Shared Principles of Leadership and an Orchestra

In presenting his views on factors that are critical to successful leadership, Mr Bernhard Kerres, who is a former opera singer and a C-level executive at multi-million-euro tech companies, took an orchestra performance as the basis for analysis and reflection. With his close knowledge of the world of music and his experience as a CEO, he drew parallels between the two at first glance very different fields. 

This article is based on a BMI Presents webinar titled “Performing leadership: what can business leaders learn from conductors?”. 

Focus on building trust

When a conductor cues an orchestra, nobody questions their actions, but rather all play neatly and cohesively since they trust their “leader.” The same is true in business – the crucial thing a leader should aim for is building trust with those they work with. 

Giving orders, interrupting, and adopting an air of superiority will diminish trust and negatively impact the team’s overall performance. In contrast, listening more, asking open questions, being attentive to detail, and showing respect will create an environment where people have faith in their management and their common goals.

It is also important to realize that, apart from pure business drivers, people are also motivated by the pursuit of personal objectives. A leader should pay tribute to these individual goals and find areas where they line up with the company’s objectives to build trust and rapport.

A vital point to remember is that building trust is a never-ending process. Even if you have worked with people for years, you should still strive to maintain the connection. The same applies to starting to work with new people – you first develop the trust first and then continuously work on it and the relationships.

Communication is one of the key pillars of effective relationship building. A leader should do their best to be transparent, direct and “magnetic” with others without seeking some concrete result. That will boost their chances of a positive outcome in terms of the relationship.

Have a reliable source of feedback

Orchestras have performance reviews, after which the conductor is given some structured feedback about their work. Mr Bernhard suggests it would be worthwhile to take the same approach in the business context. 

According to him, leaders get too much positive feedback, so they have limited opportunities for personal growth and development. They need someone who can challenge them. The person should not work within the same organization, and they should be able to mentor and coach as well as give advice on how you as a leader could change your approach to people and how they perceive you.

Create a shared vision and be ready to inspire

Music conveys beauty, harmony and emotion, and the people involved in an orchestra are all united by the same vision. Moreover, when they feel the conductor has a genuine desire to create something valuable, they are inspired by that idea, free of any ego or arrogance. The same type of collective vision is needed in corporate settings.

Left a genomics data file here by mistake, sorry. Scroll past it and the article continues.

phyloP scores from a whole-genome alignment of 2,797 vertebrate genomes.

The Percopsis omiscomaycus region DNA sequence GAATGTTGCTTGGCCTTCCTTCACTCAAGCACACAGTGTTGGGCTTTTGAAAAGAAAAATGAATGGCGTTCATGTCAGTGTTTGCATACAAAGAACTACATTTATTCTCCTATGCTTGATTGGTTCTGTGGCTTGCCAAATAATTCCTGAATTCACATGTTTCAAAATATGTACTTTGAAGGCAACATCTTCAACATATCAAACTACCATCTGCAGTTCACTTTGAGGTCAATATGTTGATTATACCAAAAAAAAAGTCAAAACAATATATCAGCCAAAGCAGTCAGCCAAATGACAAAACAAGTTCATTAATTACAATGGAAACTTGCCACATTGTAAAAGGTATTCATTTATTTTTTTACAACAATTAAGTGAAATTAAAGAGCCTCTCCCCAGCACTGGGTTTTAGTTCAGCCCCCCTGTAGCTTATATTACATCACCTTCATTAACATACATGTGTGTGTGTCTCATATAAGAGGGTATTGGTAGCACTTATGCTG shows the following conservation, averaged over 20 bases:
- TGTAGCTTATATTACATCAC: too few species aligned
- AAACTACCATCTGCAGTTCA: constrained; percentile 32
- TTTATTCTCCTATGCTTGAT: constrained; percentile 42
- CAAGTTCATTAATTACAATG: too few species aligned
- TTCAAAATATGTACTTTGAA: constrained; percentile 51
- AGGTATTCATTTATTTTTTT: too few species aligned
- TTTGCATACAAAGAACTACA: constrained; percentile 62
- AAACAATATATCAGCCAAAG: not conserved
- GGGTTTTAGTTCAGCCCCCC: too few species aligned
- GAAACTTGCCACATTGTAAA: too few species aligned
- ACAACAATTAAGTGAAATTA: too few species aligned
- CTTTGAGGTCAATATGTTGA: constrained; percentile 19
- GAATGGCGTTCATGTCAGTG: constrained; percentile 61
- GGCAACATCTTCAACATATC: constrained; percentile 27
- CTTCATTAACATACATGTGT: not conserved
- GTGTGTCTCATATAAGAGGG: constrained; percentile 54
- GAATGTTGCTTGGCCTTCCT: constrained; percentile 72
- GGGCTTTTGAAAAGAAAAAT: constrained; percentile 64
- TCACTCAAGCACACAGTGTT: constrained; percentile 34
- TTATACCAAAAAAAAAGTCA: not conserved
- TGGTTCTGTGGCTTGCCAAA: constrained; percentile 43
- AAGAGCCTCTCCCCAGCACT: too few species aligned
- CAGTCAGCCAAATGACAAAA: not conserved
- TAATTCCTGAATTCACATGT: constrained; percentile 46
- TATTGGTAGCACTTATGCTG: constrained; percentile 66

Your job as a leader is to get people excited about the vision. Then they will want to follow you and be a part of the company’s strategic journey. It would be wrong to think you could boost their performance by promising a reward like a financial bonus. If people are engaged in repetitive tasks and you do not find a way to bring new life and energy to their work, you will be on the losing end.

Add an element of beauty to any task

When you have done something a thousand times, it can be tricky to maintain your enthusiasm. That is why you must try to instill beauty into anything you set your hands on.

Interestingly, even Beethoven’s Fifth Symphony, which is one of the most famous musical mottos ever written, sounds different every time it is played. That happens because performers put their heart into it and do not blindly follow the notes. 

Similarly, IT specialists are often keen to write “beautiful” code, not just ordinary code that simply makes things work as they are supposed to. 

The logic here is that the element of beauty is like a breath of fresh air that can motivate people to do better. You can help them discover what resonates with them and encourage them to keep that as a reference point.

Don’t pretend to be someone else

You might mistakenly think that leaders must be highly charismatic and necessarily extroverts. But regardless of a person’s personality type, he or she can be a great leader in terms of actions and achievements. The takeaway is to be yourself, work hard and make your actions speak for themselves.

To sum up, leaders and conductors are to some extent in the same boat. Conductors see the big picture and connect the different instruments where they need to be connected. Leaders also pull things together. They connect IT, marketing, sales and other departments, for instance. It takes skill, knowledge and wisdom to find the points of convergence and make all work as a single organism to  realize an excellent performance.